Common Table Expressions (CTEs) are a powerful construct within SQL. In day to day conversation, you may hear CTEs referred to as
WITH clauses. You can think of CTEs as similar to a view that is materialized only while that query is running and does not exist outside of that query. CTEs can be very useful building blocks for allowing your large SQL queries to be more readable. But, they can also be used recursively allowing you to create some very complex queries without having to drop down to a procedural language like plpgsql or plv8.
Recursive CTEs allow themselves to be called until some condition is met. Let’s jump right in and explore a recursive CTE—a basic one, and using PostgreSQL of course—and then let’s dissect the recursive CTE a bit further to see what we can use it for:
WITH RECURSIVE tens (n) AS ( SELECT 10 UNION ALL SELECT n+10 FROM tens WHERE n+10<= 100 ) SELECT n FROM tens;
When the above is run we’ll get the following result:
n ----- 10 20 30 40 50 60 70 80 90 100 (10 rows)
With the above we could also easily do this with a generate_series. But stick with us and you’ll see the more complex things we can do that aren’t possible with
generate_series. First let’s take a closer look at how it works.
The first part you’ll notice is
WITH RECURSIVE. This tells Postgres the CTE can recursively call itself. The next portion you’ll notice is it takes some parameters into it. In this case
(n), it can also take more than one should you need.
Moving further into the CTE, we have the first query that is executed,
SELECT 10, which generates the first value. The second portion is where all the fun begins. The
UNION ALL specifies that we’re going to return all the records that are produced from the loop. Then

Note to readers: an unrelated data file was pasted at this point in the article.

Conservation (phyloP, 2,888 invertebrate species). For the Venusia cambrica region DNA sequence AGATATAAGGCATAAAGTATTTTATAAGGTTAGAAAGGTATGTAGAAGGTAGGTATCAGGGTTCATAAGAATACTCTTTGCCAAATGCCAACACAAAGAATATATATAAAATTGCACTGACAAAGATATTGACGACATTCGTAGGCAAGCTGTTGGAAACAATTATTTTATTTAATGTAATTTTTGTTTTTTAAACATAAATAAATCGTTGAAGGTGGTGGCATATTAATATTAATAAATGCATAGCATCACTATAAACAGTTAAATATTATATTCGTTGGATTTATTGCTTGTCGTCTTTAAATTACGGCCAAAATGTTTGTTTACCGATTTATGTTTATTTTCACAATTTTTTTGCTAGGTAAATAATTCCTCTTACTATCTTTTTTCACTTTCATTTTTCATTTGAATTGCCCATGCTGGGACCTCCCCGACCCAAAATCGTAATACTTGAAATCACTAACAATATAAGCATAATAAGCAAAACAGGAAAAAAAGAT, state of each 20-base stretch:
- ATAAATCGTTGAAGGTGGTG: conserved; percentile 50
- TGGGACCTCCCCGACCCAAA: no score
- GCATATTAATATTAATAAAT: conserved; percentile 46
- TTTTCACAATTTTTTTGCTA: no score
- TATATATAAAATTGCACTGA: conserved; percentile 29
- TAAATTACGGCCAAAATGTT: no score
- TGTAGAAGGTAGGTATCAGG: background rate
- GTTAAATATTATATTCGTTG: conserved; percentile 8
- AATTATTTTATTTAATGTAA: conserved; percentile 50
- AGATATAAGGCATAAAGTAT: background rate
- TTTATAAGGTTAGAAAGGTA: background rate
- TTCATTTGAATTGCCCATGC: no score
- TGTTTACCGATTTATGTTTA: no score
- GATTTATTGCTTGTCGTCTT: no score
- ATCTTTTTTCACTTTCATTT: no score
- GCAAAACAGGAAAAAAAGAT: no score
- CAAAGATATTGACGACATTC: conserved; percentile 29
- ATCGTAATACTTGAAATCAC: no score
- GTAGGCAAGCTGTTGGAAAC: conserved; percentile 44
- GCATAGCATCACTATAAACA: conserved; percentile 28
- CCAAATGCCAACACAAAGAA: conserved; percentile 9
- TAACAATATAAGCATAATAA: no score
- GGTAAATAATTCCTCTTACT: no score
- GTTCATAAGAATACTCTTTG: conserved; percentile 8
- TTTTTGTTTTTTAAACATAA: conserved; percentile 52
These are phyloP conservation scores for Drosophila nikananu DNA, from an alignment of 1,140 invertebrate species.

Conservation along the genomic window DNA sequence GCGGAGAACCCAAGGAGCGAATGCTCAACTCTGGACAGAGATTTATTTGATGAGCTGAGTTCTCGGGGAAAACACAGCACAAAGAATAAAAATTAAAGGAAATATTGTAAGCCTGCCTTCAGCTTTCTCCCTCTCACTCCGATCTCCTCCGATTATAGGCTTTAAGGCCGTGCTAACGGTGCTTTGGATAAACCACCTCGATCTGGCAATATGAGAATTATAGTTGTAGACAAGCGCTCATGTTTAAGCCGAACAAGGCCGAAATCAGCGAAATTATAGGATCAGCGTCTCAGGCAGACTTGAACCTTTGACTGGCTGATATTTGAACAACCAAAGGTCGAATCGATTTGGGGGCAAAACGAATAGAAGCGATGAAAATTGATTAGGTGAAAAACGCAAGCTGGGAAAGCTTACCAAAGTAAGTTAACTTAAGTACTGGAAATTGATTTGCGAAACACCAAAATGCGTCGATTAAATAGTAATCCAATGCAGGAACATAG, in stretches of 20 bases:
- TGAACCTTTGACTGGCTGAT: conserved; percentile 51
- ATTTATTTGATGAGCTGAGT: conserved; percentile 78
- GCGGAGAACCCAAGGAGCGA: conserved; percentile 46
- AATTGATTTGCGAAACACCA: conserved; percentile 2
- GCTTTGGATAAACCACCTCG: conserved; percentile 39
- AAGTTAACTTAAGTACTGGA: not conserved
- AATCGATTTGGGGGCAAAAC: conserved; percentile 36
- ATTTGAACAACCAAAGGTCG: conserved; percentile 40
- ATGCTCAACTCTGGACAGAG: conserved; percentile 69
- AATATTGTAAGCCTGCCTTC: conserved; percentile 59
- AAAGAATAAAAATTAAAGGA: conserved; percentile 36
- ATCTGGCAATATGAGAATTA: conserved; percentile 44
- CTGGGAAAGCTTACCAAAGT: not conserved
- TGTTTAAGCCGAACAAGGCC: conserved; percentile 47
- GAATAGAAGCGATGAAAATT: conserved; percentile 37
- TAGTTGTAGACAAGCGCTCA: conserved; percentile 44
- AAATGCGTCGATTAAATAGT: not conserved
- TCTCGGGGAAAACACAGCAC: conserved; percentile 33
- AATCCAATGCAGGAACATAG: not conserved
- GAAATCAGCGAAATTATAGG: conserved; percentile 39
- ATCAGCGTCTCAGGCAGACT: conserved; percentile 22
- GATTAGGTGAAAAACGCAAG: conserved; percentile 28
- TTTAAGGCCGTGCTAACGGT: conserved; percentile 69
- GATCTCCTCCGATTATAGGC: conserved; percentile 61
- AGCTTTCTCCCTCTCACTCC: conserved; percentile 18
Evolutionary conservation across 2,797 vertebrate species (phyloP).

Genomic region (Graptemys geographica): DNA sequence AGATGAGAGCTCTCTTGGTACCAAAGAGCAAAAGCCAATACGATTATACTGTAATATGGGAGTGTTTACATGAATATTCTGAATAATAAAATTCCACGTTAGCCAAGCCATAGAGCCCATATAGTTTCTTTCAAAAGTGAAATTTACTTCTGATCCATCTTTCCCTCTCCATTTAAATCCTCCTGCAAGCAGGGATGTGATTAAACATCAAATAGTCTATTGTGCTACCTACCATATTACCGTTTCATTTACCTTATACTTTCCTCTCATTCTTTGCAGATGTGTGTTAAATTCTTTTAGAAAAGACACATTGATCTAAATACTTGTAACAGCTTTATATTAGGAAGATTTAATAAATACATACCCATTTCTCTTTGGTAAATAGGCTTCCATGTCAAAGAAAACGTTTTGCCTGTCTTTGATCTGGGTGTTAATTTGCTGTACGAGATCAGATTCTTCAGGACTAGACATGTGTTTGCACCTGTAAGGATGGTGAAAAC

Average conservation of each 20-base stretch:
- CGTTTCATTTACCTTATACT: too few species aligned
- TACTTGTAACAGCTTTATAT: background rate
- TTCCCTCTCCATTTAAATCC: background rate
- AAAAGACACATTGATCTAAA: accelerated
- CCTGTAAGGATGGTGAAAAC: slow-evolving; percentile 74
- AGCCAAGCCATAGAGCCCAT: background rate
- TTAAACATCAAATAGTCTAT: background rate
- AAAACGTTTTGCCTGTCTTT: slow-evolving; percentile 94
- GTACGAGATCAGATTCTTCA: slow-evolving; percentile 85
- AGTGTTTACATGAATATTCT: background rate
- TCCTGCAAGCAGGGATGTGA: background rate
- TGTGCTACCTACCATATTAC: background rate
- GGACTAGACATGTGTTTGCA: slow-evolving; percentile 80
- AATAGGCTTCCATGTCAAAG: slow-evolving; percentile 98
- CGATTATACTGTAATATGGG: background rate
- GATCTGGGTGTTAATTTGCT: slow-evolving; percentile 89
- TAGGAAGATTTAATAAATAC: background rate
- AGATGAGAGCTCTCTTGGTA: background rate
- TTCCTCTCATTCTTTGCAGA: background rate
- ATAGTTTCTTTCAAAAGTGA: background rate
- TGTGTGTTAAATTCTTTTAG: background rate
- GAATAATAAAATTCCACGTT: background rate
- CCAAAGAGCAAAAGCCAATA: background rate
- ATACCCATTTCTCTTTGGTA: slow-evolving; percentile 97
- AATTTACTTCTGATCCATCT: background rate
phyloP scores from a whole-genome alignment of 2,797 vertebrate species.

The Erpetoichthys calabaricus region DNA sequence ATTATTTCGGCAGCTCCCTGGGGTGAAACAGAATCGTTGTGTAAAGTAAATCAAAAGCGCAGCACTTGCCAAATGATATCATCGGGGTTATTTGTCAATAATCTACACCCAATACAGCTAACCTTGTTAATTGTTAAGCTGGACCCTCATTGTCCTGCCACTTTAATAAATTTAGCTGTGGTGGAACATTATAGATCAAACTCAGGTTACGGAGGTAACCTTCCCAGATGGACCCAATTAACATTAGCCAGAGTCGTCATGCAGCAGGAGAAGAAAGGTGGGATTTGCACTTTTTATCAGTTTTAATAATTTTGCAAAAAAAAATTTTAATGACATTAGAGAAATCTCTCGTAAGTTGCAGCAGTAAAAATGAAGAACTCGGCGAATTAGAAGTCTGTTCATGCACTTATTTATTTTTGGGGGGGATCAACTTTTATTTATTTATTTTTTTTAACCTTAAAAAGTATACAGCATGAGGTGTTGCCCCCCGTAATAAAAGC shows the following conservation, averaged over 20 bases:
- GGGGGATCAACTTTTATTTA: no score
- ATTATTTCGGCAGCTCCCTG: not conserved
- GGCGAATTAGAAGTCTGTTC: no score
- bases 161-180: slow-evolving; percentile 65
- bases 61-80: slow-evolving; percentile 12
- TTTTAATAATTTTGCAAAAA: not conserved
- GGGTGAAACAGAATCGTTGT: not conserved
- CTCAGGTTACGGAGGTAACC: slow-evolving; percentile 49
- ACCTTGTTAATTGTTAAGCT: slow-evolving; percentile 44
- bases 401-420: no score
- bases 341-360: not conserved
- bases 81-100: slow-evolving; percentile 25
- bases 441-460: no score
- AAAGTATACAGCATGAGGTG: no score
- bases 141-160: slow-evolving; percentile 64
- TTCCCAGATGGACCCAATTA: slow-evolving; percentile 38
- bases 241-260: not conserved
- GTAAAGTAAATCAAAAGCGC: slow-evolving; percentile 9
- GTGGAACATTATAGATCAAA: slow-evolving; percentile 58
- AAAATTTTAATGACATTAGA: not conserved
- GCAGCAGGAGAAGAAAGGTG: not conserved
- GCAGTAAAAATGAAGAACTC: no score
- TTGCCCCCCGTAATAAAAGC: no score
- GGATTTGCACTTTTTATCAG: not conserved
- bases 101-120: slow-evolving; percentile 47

SELECT n+10 FROM tens WHERE n+10<= 100 will keep calling the
tens CTE that is created until the condition is met.
So those are the basics, but the interesting question is: when would you use a recursive CTE? When you have a tree or hierarchical structure to your data, recursive CTEs can make life much easier than loading all your data and running a loop in your code. For applications that deal with ecommerce and shopping categories, recursive CTEs are a great help.
Let’s try to make the benefits of recursive CTEs in Postgres a little more concrete, with an example. First we’re going to create a table of employees, then we’re going to load up some example employees. (Yes, you’ll see some of names from our team here at Citus Data on this list. They were the first names that came to mind.)
CREATE TABLE employees ( id serial, name varchar(255), manager_id int ); INSERT INTO employees VALUES (1, 'Umur', null); INSERT INTO employees VALUES (2, 'Craig', 1); INSERT INTO employees VALUES (3, 'Daniel', 2); INSERT INTO employees VALUES (4, 'Claire', 1); INSERT INTO employees VALUES (5, 'Lindsay', 2); INSERT INTO employees VALUES (6, 'Will', 2); INSERT INTO employees VALUES (7, 'Burak', 2); INSERT INTO employees VALUES (8, 'Eren', 2); INSERT INTO employees VALUES (9, 'Katie', 3); INSERT INTO employees VALUES (10, 'Teresa', 4);
Now I’m going to write a query that gives me all the reports that roll up into a certain org within the company. In this case I’m going to get myself and all of my reports, along with each person’s manager id:
WITH RECURSIVE managertree AS ( SELECT id, name, manager_id FROM employees WHERE id = 2 UNION ALL SELECT e.id, e.name, e.manager_id FROM employees e INNER JOIN managertree mtree ON mtree.id = e.manager_id ) SELECT * FROM managertree; id | name | manager_id ----+---------+------------ 2 | Craig | 1 3 | Daniel | 2 5 | Lindsay | 2 6 | Will | 2 7 | Burak | 2 8 | Eren | 2 9 | Katie | 3 (7 rows)
Next time you need to do some recursive computation across your data, consider doing it directly in SQL as opposed to loading all that data into your application. For further reading consider taking a look at some of these helpful resources:
- PostgreSQL docs on CTEs
- Solving the traveling salesman problem with a CTE
- Getting a tree with all it’s children
As a note CTEs at this time are an optimization fence in PostgreSQL, though there are hopes of that changing in the future. Common Table Expressions are an incredibly useful tool for reporting. At times the readability of CTEs outweighs the performance impact, but consider the trade-offs when using them